Animal Poison Control Emergency Treatment 24-Hour Hotlines:
ASPCA Animal Poison Control Center
1-888-4-ANI-HELP or 1-888-426-4435
Well-balanced dog food and treats
Be careful when feeding your dog human food
Realize that certain human foods can hurt or kill a dog.
Dog’s bodies can’t always metabolize foods like we can.
Don’t give your dog:
These are all toxic to dogs.
Keeping Your Puppy Healthy
Being heavy can shorten a dog’s life span by 2 years.
Heavy dogs are at risk for:
Urinary Bladder Stones
Talk with a vet about the ideal weight for your dog and feed him accordingly.
Low Calorie Treats like:
Canned Green Beans (rinsed)
Small Slices Of Cooked Sweet Potatoes
Clean the water bowl with dish soap and water. Rinse and dry the container before refilling with fresh water.
Bacteria and algae can grow in the bowl, especially during warm weather. In freezing temperatures, you’ll need to keep the bowl from freezing.
Grooming Your Dog
Groom your dog regularly. Brush your dog’s coat to keep it shiny and healthy. This will also encourage good circulation. Note any new lumps, bumps, or cysts on the skin and bring them to your veterinarian’s attention. Scabs, redness, or itchy skin should also be addressed by a veterinarian.
Grooming is also a good time to check for skin conditions like fleas, ticks, and mites.
Clip your dog’s nails. While it may take a little time for you dog to get used to, clipping the nails can become a routine part of grooming. Just be careful not to trim the “quick,” the part of the nail that contains sensitive blood vessels and nerves.
If you aren’t sure how to clip the nails, have your veterinarian technician show you how to clip your dog’s nails
Or go to our page on clipping dog’s nails.
Check your dog’s ears. The ears shouldn’t smell or have any discharge. The inner part of the ear should be a whitish color; but some dark colored dogs may have dark colored inner ears. Flip the ear over to inspect it. It should be clear of dirt, debris, or parasites like ticks. Plant material can sometimes work their way into the ear. These should be carefully removed.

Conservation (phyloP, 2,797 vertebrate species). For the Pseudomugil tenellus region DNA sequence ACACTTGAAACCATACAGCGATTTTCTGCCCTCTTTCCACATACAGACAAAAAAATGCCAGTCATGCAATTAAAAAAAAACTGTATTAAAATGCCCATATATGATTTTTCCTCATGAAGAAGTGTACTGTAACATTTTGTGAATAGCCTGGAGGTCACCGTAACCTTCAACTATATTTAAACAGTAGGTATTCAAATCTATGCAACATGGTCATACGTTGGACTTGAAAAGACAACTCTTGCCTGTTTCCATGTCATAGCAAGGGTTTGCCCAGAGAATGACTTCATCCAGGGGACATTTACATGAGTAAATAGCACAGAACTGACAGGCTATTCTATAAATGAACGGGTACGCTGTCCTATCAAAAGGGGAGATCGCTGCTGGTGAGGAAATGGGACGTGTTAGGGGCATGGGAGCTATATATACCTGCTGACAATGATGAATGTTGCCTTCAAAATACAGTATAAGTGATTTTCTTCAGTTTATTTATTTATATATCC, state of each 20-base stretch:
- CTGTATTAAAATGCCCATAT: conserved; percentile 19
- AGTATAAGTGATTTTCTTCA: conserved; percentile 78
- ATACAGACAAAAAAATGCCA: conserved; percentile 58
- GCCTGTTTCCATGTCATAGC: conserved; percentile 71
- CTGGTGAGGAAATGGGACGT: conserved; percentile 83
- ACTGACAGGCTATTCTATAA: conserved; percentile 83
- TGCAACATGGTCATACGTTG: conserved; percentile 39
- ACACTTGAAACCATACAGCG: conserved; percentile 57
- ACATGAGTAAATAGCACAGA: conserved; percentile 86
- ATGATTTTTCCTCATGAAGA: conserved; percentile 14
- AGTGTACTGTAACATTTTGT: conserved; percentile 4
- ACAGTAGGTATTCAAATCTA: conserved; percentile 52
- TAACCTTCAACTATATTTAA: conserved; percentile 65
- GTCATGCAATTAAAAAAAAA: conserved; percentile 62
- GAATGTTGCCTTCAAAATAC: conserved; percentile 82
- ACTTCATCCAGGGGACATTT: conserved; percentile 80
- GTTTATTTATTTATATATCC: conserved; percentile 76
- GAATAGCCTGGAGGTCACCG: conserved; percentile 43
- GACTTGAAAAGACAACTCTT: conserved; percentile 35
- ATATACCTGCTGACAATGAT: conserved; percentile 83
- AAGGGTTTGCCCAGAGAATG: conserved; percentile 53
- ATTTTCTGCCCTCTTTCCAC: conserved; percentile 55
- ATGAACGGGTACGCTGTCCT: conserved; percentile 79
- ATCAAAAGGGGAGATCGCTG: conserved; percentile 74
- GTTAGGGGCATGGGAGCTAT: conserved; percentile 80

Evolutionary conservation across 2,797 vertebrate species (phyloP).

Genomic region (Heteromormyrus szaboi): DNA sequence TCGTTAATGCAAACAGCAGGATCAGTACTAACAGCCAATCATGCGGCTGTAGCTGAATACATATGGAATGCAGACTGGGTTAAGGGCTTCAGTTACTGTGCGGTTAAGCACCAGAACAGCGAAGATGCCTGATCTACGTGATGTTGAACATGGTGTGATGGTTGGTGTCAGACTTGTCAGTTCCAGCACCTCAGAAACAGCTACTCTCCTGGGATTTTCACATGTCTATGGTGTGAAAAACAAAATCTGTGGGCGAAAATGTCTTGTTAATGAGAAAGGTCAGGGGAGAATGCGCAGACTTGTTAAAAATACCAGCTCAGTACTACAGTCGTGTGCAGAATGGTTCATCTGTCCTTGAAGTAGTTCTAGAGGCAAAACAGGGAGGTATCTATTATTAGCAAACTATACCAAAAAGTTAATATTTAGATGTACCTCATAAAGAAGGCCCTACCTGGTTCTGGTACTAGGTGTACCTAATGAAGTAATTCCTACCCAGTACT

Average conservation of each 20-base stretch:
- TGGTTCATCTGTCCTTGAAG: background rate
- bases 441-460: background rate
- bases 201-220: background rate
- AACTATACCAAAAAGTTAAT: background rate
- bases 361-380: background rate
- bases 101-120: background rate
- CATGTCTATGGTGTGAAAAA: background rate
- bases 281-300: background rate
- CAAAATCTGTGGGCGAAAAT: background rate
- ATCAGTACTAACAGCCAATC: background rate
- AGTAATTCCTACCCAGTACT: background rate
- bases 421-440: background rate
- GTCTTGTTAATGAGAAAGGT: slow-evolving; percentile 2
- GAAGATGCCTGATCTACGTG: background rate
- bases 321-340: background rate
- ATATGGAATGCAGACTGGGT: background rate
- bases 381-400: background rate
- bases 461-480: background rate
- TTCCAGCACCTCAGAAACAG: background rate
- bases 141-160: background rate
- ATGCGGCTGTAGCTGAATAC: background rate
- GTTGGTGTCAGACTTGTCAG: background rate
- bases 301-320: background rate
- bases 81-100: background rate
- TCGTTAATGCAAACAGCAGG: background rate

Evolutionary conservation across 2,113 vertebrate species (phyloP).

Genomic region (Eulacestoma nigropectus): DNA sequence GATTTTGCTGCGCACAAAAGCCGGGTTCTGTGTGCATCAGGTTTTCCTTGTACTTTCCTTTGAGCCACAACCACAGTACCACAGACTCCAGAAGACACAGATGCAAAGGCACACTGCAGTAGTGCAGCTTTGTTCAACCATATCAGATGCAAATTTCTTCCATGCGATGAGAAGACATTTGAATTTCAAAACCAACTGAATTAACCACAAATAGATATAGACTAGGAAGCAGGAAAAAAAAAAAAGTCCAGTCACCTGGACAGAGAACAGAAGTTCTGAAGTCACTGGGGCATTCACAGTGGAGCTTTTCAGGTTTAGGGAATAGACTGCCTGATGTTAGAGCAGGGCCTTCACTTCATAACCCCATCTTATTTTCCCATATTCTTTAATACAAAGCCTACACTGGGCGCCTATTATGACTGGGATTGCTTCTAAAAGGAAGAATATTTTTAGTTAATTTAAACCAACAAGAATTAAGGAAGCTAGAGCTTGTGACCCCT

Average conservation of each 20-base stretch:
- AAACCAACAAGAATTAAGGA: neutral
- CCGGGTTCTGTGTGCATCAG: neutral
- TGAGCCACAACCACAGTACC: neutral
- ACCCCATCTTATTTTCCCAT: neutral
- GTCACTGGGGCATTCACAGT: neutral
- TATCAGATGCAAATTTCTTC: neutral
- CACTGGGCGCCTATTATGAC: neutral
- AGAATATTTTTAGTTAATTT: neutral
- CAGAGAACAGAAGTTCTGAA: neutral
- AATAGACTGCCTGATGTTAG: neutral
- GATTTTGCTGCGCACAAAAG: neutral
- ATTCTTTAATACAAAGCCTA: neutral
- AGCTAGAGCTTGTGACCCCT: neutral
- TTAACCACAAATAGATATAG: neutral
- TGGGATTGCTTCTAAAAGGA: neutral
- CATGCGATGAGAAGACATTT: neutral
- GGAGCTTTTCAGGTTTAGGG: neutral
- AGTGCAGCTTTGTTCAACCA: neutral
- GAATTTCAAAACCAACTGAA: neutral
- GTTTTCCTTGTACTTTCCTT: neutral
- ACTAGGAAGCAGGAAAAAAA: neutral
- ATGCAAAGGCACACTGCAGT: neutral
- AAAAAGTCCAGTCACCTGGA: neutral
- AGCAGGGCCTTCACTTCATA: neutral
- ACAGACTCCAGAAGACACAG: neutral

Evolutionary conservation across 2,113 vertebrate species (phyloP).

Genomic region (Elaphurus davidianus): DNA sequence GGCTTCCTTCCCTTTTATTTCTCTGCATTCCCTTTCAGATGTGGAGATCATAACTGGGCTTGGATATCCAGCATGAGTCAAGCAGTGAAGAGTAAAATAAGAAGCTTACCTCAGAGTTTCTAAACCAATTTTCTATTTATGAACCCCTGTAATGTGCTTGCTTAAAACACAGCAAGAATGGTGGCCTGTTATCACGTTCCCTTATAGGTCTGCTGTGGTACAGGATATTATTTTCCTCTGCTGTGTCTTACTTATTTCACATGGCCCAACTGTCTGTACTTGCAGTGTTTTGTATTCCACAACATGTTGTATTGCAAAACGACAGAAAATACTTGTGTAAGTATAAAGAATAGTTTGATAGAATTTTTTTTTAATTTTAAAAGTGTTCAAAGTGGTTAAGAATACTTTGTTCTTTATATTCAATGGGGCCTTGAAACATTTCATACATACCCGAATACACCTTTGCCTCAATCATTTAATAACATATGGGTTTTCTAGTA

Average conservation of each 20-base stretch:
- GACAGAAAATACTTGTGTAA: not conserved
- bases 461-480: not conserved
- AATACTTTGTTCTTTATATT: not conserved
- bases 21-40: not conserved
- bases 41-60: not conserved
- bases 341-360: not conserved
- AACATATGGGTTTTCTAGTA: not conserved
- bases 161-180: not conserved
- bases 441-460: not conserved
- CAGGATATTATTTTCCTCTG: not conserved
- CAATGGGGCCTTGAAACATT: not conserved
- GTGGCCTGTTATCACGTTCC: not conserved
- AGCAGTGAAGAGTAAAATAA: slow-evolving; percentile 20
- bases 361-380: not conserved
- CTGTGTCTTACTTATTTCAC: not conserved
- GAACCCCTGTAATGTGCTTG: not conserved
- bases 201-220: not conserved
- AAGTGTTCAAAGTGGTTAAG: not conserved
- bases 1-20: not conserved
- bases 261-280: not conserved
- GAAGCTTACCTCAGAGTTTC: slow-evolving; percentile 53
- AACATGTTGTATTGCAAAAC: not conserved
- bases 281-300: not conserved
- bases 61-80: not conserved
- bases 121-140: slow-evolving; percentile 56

If your dog has floppy type ears, they should be checked daily, otherwise check them regularly.
Clean your dog’s ears. Use a product specifically made to clean dog’s ears or use a solution of half white vinegar and half rubbing alcohol. Saturate a cotton ball with the fluid and gently wipe out the dog’s ear. If blood appears on the cotton ball stop cleaning and consult your veterinarian.
Shaking the head excessively, scratching or pawing at the ear, odor, or discharge (waxy, fluid, or brown) is not normal. If you think your dog has an ear infection or other ear problem, take him to the vet.
Caring For Your Dog
Your dog shelter. Most people with pet dogs chose to keep them in the house with the family. If you do keep your dog outside, provide an insulated dog house, warm bedding for cold climates, shade for warm climates, food, and water (that won’t freeze or stagnate). Never chain your dog, since this could cause leg or neck injuries.
Don’t keep your dog outside if he hasn’t acclimated to weather extremes. It is considered negligence to keep a dog outside without proper shelter. If you can’t shelter your dog correctly, keep him inside or don’t get a dog in the first place.
Plenty Of Exercise. Depending on your dog’s breed, this could be anything from a 10-15 minute walk per day to a good hour romp in the park. A fun game of fetch or Frisbee can also be physically challenging to very active dogs. Playing or walking is a great chance for you to bond with your dog.
Exercise and playing can cut back on bad behavior, like tearing things up around the house, inappropriate chewing, and aggression. It will also keep your dog’s weight down and his body healthy.
Socialize your dog. Once he’s gotten all his important first vaccinations, socialize him. This means carefully introducing him to people, other animals and dogs, and situations outside the immediate home environment. Getting used to riding in the car, walking around the neighborhood and dog parks are great ways to introduce him to people and other dogs.
As long as the dog isn’t scared or threatened he will get used to these situations. The more unique social situations you expose your dog to when he’s young, the better.
Take your dog to the veterinarian. Schedule yearly examinations so you dog can get important tests and vaccinations done. Your vet will also get to know your dog and will be able to tell if something’s wrong with his health. Regular check-ups can prevent many treatable diseases.
If you have a puppy, take it to the vet around 6 weeks old. The puppy will be checked for hernias, heart, lung, eye, and ear problems. The puppy will also be put on a preventative de-worming schedule and given important early shots and boosters